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Does emotional disclosure have any effects? A systematic review of the literature with meta-analyses

Published online by Cambridge University Press:  26 April 2005

Catherine Meads
Affiliation:
University of Birmingham
Arie Nouwen
Affiliation:
University of Birmingham

Abstract

Objectives: Emotional disclosure has been widely publicized as having beneficial effects on physical and psychological health. A full systematic review was undertaken, with standard health technology appraisal methods, with the aim to assess the effects of emotional disclosure on healthy participants and those with pre-existing morbidity, particularly on longer-term physical health, performance, and psychological outcomes.

Methods: Randomized controlled trials of emotional disclosure were obtained from database searches (Medline (1966–2003), Embase (1980–2003), Cochrane Library (2002, issue 4), Web of Science (1981–2003), Cinahl (1982–2003), and Theses (March 2003), Internet sites (including Professor J.W. Pennebaker's home pages), and personal contacts. Quality was assessed qualitatively and by Jadad score. Meta-analysis was conducted, using Revman 4.1 software, where more than two trials reported the same outcome.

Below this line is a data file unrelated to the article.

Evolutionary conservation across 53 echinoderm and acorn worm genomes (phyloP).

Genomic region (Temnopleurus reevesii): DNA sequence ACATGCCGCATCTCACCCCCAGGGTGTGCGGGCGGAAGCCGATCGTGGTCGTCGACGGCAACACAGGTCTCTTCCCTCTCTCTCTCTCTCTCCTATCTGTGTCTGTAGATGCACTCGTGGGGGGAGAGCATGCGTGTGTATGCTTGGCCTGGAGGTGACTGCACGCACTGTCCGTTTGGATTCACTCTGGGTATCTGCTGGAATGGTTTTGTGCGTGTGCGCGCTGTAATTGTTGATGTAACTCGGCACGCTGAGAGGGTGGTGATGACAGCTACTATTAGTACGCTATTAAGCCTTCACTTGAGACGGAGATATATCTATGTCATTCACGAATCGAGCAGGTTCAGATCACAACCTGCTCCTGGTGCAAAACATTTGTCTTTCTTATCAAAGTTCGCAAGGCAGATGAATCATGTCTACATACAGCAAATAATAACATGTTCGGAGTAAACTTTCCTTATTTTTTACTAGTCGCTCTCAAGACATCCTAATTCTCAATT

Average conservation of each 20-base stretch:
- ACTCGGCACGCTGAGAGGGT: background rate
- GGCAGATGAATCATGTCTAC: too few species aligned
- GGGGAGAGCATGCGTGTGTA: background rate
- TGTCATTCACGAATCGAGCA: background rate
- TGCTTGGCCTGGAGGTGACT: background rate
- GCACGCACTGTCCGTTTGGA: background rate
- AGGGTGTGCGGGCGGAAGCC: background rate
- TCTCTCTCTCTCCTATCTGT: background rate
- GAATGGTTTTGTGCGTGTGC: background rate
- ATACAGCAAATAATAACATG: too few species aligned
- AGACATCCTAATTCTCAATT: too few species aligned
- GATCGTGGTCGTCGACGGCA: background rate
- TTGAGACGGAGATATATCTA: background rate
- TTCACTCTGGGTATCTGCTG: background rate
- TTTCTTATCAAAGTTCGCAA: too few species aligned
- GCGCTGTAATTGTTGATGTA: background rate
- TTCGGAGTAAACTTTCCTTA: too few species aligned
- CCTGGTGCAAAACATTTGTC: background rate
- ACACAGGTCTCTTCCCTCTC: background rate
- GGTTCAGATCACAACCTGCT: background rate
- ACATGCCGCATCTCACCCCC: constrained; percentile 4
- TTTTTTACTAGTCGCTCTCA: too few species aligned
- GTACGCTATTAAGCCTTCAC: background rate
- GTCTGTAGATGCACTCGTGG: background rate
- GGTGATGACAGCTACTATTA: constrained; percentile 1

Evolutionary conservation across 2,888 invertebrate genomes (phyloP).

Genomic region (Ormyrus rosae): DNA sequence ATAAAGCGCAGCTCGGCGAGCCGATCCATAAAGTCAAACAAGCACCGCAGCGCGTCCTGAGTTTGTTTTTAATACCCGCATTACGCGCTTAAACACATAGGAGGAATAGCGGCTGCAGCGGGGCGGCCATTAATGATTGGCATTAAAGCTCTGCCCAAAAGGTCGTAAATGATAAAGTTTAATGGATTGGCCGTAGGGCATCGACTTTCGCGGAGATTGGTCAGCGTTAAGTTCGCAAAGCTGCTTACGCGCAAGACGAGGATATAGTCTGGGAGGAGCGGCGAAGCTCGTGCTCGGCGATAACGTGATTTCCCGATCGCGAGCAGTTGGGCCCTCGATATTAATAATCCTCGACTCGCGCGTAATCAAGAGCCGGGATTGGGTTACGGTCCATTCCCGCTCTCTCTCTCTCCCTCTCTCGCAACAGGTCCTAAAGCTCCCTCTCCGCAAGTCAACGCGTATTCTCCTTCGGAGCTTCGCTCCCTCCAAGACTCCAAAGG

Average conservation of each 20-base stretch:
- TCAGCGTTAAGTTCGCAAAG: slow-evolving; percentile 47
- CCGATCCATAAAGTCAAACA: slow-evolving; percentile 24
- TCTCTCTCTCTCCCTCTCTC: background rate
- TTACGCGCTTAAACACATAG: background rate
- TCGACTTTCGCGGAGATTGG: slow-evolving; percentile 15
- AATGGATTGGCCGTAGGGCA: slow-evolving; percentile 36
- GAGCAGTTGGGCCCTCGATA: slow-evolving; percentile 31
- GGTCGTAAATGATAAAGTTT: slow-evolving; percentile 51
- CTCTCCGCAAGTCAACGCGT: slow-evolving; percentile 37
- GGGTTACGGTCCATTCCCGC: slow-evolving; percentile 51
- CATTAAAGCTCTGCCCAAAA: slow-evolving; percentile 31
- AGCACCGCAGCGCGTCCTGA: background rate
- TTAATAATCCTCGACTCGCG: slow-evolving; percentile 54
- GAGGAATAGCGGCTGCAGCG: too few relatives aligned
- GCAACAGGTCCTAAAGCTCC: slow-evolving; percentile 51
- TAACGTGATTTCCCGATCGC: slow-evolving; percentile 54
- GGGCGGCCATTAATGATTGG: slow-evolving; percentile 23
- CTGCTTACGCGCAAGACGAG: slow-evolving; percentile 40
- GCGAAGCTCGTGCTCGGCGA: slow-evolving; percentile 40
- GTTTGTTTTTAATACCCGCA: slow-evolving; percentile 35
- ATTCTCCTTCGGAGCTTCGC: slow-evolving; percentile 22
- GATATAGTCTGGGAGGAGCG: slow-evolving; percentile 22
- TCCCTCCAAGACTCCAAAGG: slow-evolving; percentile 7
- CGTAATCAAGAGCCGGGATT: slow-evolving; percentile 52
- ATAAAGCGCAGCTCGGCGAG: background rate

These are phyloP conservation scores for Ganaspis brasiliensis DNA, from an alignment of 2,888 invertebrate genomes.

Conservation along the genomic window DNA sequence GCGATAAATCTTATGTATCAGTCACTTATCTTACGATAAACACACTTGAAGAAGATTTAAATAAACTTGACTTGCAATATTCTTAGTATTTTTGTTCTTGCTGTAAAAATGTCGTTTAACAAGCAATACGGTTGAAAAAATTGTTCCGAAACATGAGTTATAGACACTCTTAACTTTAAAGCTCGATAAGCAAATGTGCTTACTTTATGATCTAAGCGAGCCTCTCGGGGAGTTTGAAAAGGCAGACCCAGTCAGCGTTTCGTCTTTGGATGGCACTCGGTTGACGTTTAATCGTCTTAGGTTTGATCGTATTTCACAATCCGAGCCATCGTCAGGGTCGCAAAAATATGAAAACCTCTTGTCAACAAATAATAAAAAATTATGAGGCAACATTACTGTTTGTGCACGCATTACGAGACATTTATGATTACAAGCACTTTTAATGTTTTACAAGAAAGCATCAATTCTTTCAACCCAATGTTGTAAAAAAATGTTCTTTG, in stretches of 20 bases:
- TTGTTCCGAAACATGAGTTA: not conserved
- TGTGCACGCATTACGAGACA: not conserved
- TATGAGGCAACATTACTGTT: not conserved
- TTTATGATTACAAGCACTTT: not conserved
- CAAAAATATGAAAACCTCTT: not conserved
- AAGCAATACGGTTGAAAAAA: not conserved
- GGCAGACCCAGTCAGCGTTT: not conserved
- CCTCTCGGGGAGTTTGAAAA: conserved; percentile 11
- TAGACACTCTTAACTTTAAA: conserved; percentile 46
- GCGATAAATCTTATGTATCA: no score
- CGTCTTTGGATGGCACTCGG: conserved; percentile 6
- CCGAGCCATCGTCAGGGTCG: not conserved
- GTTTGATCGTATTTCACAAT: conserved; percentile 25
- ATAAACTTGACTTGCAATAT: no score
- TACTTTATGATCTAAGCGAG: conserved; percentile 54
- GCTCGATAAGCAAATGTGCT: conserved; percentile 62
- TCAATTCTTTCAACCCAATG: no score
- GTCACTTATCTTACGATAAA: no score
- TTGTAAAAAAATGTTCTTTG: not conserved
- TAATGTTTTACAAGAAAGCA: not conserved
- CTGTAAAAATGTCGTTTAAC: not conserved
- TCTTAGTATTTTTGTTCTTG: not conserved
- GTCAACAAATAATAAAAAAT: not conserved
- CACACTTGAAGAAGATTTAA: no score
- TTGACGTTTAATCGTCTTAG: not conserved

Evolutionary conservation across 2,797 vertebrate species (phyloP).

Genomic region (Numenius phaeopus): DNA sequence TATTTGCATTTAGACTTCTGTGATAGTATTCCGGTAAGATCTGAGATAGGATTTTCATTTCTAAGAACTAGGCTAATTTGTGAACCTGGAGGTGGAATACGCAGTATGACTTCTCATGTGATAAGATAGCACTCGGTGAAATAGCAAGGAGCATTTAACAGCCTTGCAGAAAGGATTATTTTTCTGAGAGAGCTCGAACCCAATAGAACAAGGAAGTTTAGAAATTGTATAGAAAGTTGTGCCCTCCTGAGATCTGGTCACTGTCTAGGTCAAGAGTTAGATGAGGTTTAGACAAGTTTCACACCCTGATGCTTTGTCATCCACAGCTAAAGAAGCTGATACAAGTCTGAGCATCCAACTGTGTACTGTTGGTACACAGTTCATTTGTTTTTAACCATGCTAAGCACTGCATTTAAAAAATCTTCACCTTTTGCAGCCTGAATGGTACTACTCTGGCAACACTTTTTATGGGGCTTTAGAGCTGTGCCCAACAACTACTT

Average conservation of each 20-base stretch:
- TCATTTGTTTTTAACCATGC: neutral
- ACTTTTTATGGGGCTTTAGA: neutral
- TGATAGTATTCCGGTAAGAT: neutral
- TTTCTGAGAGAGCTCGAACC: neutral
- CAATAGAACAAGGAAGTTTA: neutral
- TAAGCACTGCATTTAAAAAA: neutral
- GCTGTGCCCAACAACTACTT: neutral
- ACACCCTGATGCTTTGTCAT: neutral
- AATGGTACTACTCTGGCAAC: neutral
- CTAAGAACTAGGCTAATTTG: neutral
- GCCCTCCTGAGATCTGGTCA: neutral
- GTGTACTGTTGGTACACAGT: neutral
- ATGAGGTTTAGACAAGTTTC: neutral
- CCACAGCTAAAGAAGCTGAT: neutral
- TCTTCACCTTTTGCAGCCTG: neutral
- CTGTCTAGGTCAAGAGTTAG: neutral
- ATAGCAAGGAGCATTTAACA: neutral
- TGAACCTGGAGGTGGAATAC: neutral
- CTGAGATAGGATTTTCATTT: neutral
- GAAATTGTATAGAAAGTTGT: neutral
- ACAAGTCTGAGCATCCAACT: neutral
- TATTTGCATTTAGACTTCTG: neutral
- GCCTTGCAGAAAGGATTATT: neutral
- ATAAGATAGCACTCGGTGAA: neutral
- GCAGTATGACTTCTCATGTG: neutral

Results: Sixty-one trials were found meeting the inclusion criteria. Most had less than 100 participants and the median Jadad score was 0. A wide variety of physical, physiological, immunological, performance, and psychological outcomes were measured, but fewer were reported. There was no clear improvement for emotional disclosure compared with controls in objectively measured physical health and most other outcomes assessed.

Conclusions: The opinion that this intervention is beneficial needs to be reassessed in light of the totality of evidence available.

Type
GENERAL ESSAYS
Copyright
© 2005 Cambridge University Press

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